In addition to chumming it up with your pals, you can also complete quests. Quests come in two main varieties. The first, and most prominent kind of quest, involves locating a rampant student and diving into the Common. Going rampant may be a big deal, fixing them sure isn’t. All the player ever needs to do is either kill a certain kind of monster or collect a handful of items. You don’t get figments for these, although I’m not entirely sure why. You can also take on consultation quests. In order to complete these, you just need to talk to someone. That’s it. Given the name, I really would have liked some more player interaction. Even if there aren’t any dire consequences, “consultation” hints at you helping someone through their problem. The complete lack of player-based conversational input seems like an oversight.

Reflecting (hah, get it?) teenagers’ reliance on social media, Blue Reflection also has FreeSpace! — an in-game social network app. FreeSpace! gives you access to a number of apps, including a messenger, a jukebox, and a very easy but strangely addictive monster raising game. Much like real social media, FreeSpace! is entirely optional, but is ultimately too entertaining to mess around on to completely ignore it.

When you aren’t spending time at school, talking about things like ballet and the meaning of life, and constantly reminding your one friend that swapping the underwear you’re currently wearing is not a normal thing that friends do, you’ll be spending it in the Common. Serving as the other side of the proverbial coin to Hoshinomiya’s social-based gameplay, the Common is where you’ll be doing all of your RPG-ing. If you’ve played any of Gust’s newer Atelier games (excluding Firis), you should already be familiar with Blue Reflection‘s setup. Each explorable area is small, and features plenty of items to collect and demons to fight. The Common is made up of four main areas, based on joy, sorrow, anger, and fear, with aesthetics, items, and demons matching accordingly.

The Common is a really neat place. Sadly, it’s also very small. Carrying on with the previous example, take the first 4 – 6 areas in a game like Atelier Sophie or Atelier Shallie, and link them all together. That’s the entirety of the Common right there. Technically, this does end up working. Since so much of Blue Reflection is based around socialization, you don’t actually spend more than 10 minutes per visit (including battles). Still, I would have liked to see more. The Common is a lot of fun to explore, and it’s absolutely beautiful; it’s a shame that they don’t utilize it more than they do.

The Common may be pretty, but that doesn’t mean that it isn’t dangerous. During your inward excursions, you’ll inevitably encounter plenty of creatures known as demons. Contrary to their name, demons aren’t actually evil. Much like each area within the Common, demons are just a product of human emotion. Unfortunately, while they aren’t necessarily malevolent, they are territorial. And, because you’re constantly marching around on their territory, they’ve got a bone to pick with you.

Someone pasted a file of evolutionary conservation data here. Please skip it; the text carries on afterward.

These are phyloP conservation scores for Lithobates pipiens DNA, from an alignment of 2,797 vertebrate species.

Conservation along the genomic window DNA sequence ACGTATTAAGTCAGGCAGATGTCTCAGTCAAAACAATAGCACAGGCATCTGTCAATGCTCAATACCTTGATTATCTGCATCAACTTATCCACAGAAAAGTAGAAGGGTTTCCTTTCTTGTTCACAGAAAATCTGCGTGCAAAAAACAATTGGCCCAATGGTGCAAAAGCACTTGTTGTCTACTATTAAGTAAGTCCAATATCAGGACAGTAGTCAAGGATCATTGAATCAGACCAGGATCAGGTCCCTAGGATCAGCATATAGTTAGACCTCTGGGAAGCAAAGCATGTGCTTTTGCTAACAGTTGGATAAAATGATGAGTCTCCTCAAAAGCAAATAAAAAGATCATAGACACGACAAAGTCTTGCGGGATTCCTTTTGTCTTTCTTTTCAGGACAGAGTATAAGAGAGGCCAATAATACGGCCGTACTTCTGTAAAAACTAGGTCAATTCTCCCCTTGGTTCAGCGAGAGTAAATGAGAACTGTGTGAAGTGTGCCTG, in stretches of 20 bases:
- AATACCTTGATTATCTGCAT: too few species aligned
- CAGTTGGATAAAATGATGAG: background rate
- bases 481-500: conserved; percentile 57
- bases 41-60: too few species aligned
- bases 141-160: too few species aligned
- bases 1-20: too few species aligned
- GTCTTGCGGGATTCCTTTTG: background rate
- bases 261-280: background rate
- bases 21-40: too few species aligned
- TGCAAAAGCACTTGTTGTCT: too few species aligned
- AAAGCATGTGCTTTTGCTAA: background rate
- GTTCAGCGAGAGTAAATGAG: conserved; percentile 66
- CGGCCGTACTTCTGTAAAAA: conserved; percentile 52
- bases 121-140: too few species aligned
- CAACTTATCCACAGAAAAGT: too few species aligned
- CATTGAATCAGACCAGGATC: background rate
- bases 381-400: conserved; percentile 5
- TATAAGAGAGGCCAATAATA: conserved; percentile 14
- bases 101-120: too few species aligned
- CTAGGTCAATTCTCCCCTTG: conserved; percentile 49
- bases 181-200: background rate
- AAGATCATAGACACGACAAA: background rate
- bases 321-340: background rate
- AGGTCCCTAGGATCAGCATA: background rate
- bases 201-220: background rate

If  exploration is similar to the Atelier games, then combat is… also similar to the Atelier games. Blue Reflection‘s turn-based combat system is very straightforward, so Gust fans should feel right at home on the battlefield. That being said, there are a few differences. Along with their individual bars, your party shares an Ether Gauge. Acting as a “collective MP bar” or sorts, the Ether Gauge can be used to provide passive bonuses to your party in-between turns. Additionally, you can use the Ether Gauge to go into Overdrive, allowing you to act several times at once. The Ether Gauge is incredibly helpful, but it’s also depleted very easily. The fact that you need to carefully manage Ether adds a nice, extra layer of strategy to combat which, depending on how over-leveled you are, can quickly become easy.

Most of the combat difficulty comes in with the Sephira — the big, bad, bosses of Blue Reflection. And I’ve got to say, that out of all of the bosses that I’ve fought throughout all of the video games that I’ve played this year, the Sephira are some of the coolest. Sephira battles are always multi-tier affairs, with each of the Sephira featuring unique attack patterns and multiple parts that, when broken, give the players a big advantage. Sephira also each display an exquisite amount of artistic detail, and each come with their own battle theme — some of which have become my new all-time favorite tracks for 2017. These guys are worth fighting for the aesthetics alone. I’m not joking.

You’re not alone during Sephira fights, either! Well, I guess you’re never alone during them because you have three characters. But you’re even less alone! During Sephira fights, Hinako, Yuzu, and Lime can receive backup from the girls that you’ve befriended by assigning them to each character’s team. Each teammate has a different method of support, including attacks, buffs, and heals. You can also chain skills consecutively, allowing you to turn the tide of battle when you need it the most.

Much like its protagonist Hinako, Blue Reflection falters a bit here and there. But that doesn’t stop it from being a great game. I very much enjoyed my time with Blue Reflection. This game has some serious potential as a series, and I’m excited to see if Gust will take it anywhere. Blue Reflection may not be the most groundbreaking game to have come out this year (although its soundtrack is a top contender for best OST of 2017!), but it’s still very much worth any JRPG fan’s time — especially if you’re sweet on Gust.